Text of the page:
Recipe: Venison Tartare

 

Venison tartare with fried toast.

Venison tartare with fried toast.

One of the most common sins in meat cookery in general is the overcooking of meats of all types.  With wild game, in particular, there seems to be a legion of cooks that believe that wild meat is somehow more dangerous to the eater than domestic and therefore must be incinerated to a uniform gray in order to be safe for eating. That wild harvested game is probably safer than a lot of the meat already in the domestic food supply is lost on many hunters who have had their culinary techniques passed onto them through the generations from an era where refrigeration was seasonal at best and meat often did “go off” and needed to be cooked well done in order to be safe for consumption.

Properly handled, the prime cuts of wild venison and waterfowl can and should be eaten cooked no more than medium rare (the shoulders, neck and shanks of game require long slow cooking).  In fact, one of my favorite ways to eat a freshly killed deer is as a tartare — raw minced meat, onions and spices.

Lying inside the carcass along either side of the backbone, the tenderloins of a deer are actually a little on the chewy and stringy side if removed from the carcass right away, yet they dry out and discolor if left to hang with the rest of the animal.  My solution has been to remove them while field dressing and then eat as a tartare the next day.

Tartare does not taste like raw meat. Or rather, it DOES taste like raw meat but it does not taste like one would think raw meat would taste like.  It tastes fresh and clean with the pickles, onions, mustard and salt adding layers of sour, sweet, and salty to the umami flavor of the meat.  The egg yolk adds silkiness to the dish.  I my case, the yolk came from one of my own chickens and was laid a few hours before so if you make this at home get the freshest eggs you can.  You could also hard-boil the egg and sprinkle the chopped yolk on top of the tartare or simply forgo the egg all together (though that would be a shame). Other variations add Worcestershire sauce, jalapenos, Tabasco, and lemon — all are good.  One of my favorite variations is as a kibbeh — raw minced meat with Mediterranean spices and served with pickled vegetables, good olive oil and pita bread.

Could you cook a tartare?  Yes, but then it would just be a burger with too much crap mixed in.  A good burger has its condiments on the OUTSIDE while a good tartare mixes them in. Take the plunge and try a home-made tartare — it is both refined and primal in nature and good food is all about the contrasts.

***A caveat — do NOT try this recipe if the animal has been shot in the gut since this could contaminate the tenderloins which reside inside the abdominal cavity. Only animals that have been cleanly killed with a shot in front of the diaphragm (the “donor” of the tartare pictured above was killed by a headshot so no worries on that regard) should be considered for a tenderloin tartare. Backstrap or sirloin makes a more than suitable substitute for the tenderloins if they happen to be damaged or contaminated. Most other big game would also make a great tartare but avoid wild pigs, and predators like bears and cougars as they have been known to carry trichinosis.  A domestic substitute is naturally beef, though lamb would come closer in flavor to venison in my opinion.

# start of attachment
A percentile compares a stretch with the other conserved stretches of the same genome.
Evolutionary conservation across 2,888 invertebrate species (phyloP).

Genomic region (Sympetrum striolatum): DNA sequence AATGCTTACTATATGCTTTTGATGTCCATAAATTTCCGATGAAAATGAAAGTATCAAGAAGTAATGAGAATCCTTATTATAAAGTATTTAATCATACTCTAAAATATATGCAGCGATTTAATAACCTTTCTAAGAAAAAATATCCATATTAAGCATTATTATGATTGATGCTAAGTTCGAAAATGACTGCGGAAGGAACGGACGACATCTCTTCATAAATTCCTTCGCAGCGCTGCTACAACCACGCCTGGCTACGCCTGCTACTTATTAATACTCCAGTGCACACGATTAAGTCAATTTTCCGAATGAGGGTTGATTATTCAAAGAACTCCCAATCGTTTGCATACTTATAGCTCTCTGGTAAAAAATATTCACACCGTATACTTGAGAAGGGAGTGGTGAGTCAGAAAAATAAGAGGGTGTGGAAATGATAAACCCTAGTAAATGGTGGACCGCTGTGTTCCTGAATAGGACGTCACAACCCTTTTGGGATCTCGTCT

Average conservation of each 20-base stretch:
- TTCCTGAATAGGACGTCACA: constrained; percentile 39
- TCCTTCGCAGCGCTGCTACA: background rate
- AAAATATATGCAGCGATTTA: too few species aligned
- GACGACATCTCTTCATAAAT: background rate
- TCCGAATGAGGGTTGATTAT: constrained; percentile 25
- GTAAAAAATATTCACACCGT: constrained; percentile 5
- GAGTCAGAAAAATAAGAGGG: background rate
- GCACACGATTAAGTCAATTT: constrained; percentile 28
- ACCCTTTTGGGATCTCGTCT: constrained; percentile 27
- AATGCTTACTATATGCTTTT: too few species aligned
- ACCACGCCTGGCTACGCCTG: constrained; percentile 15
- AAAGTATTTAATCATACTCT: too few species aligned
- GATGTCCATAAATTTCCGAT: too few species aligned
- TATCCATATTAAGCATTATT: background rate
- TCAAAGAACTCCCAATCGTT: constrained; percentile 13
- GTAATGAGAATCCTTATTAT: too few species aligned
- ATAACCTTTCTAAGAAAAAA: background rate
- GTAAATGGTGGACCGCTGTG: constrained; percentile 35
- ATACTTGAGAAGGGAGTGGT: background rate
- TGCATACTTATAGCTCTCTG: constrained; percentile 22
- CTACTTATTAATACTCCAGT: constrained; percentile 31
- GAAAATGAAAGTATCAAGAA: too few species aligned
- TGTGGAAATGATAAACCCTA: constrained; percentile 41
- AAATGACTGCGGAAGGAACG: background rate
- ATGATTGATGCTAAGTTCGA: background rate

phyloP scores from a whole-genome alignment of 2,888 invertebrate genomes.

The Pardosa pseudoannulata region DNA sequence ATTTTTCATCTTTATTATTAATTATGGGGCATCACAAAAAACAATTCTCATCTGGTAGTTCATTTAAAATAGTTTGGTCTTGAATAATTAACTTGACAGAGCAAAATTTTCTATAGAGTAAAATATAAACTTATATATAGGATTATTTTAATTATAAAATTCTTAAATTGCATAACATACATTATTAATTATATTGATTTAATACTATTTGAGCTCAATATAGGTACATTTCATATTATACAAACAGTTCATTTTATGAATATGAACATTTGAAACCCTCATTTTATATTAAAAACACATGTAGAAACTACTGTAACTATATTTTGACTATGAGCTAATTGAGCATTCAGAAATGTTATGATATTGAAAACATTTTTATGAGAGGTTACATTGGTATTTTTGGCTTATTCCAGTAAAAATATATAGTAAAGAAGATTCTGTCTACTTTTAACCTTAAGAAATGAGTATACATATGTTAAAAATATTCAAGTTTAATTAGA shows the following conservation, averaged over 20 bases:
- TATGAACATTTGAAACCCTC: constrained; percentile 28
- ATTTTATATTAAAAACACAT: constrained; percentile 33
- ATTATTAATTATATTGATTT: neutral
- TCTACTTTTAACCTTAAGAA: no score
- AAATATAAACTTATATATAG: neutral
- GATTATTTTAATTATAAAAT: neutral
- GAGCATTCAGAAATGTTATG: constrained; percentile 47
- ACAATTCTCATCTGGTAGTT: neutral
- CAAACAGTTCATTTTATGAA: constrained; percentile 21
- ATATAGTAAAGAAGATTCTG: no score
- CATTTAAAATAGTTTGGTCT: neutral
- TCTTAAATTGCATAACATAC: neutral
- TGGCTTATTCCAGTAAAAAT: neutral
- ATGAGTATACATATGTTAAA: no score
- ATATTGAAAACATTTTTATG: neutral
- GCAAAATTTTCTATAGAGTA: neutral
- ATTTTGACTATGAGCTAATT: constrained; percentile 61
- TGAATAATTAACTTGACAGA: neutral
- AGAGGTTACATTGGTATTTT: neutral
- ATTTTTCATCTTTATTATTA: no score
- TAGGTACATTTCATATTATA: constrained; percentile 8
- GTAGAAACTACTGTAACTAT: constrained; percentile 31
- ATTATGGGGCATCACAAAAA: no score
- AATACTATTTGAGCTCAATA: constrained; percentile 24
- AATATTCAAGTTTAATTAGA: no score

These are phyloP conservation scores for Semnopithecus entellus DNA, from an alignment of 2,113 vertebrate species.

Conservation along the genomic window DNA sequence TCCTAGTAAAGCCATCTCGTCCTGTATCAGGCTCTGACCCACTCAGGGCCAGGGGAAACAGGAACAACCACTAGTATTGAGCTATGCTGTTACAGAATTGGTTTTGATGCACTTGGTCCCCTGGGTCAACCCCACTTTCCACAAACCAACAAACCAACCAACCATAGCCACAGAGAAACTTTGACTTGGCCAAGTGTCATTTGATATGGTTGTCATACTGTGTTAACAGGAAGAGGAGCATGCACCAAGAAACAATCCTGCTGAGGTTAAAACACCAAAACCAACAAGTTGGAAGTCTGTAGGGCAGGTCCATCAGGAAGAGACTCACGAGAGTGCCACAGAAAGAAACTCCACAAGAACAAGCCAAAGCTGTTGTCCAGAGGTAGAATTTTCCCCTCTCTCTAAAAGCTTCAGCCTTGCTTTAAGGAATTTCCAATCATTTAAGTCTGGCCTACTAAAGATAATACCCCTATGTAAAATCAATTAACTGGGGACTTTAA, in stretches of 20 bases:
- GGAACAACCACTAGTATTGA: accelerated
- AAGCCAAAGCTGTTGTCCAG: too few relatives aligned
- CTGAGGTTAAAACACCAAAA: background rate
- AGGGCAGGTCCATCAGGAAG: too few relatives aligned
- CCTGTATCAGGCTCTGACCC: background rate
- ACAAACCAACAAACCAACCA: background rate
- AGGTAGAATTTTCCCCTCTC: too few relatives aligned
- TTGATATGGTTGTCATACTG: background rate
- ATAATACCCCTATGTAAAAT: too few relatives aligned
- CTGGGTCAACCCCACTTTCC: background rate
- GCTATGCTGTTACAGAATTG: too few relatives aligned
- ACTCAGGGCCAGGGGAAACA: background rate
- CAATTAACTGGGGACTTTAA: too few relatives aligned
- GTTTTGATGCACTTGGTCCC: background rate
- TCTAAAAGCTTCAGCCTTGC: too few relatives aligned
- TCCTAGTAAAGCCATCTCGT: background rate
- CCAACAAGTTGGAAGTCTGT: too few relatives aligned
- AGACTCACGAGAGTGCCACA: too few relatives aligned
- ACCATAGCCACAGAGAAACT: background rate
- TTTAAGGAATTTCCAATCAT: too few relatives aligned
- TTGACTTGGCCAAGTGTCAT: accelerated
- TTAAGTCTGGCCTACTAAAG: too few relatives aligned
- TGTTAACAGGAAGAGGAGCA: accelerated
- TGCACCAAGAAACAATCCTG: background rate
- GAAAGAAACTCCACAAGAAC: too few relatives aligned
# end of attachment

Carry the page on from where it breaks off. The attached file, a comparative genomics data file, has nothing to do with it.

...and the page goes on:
Venison Tartare (serves 1 as a meal and 2 as an appetizer)

Total time: 1 hour       Prep Time: 20 minutes

  • 1/2 lb. Venison tenderloin (backstrap will also suffice)
  • 1 teaspoon capers – chopped roughly
  • 2-3 gherkins — finely chopped
  • 1 shallot — finely chopped
  • 1 tablespoon flat-leaf parsley — finely chopped
  • 1 teaspoon dijon mustard
  • 1 teaspoon extra virgin olive oil
  • salt and freshly ground pepper
  • 1 raw egg yolk
  • 4 slices of thinly sliced white bread
  • butter
  • Maldon sea salt or fleur de sel for finishing

1. Place the venison in the freezer for about a half hour while you prep the remaining ingredients.

2. Remove the venison from the freezer and slice into thin (about the width of a pencil) strips lengthwise with the grain. Slice each strip lengthwise again so that you have fairly uniform, long, pencil thick strips.  Stack the strips together and now slice across the grain so that you make many tiny cubes. They should be about the size of a pencil eraser but if you want to go finer, make thinner strips.

3. Place the meat in a bowl and add a good pinch of salt and a healthy grinding of pepper. Stir this into the meat mixture with the capers, gherkins, shallots, mustard, olive oil and parsley.  Place this mixture into a bowl and return to the fridge to let the flavors marry for at least twenty minutes.

4. Prior to serving, take the bread slices and butter both sides.  Fry them in a medium low frying pan, flipping occasionally until both sides are toasted and brown. (Be careful, the toast can go from golden to incinerated in a moment).

5. To serve, mold the meat mixture into a bowl or other container and invert onto the plate — tapping to make sure the meat comes away from the bowl.  Make a little well in the center of the meat mound and place the raw egg yolk in it. Finish with the salt and more pepper and parsley if you wish.

6. To eat, break the egg yolk (mine broke on adding it to the top of the mound — aesthetically disappointing but still tasty) and stir into the tartare. Place small forkfuls on the toast and enjoy with a good red wine, hoppy beer, or even champagne.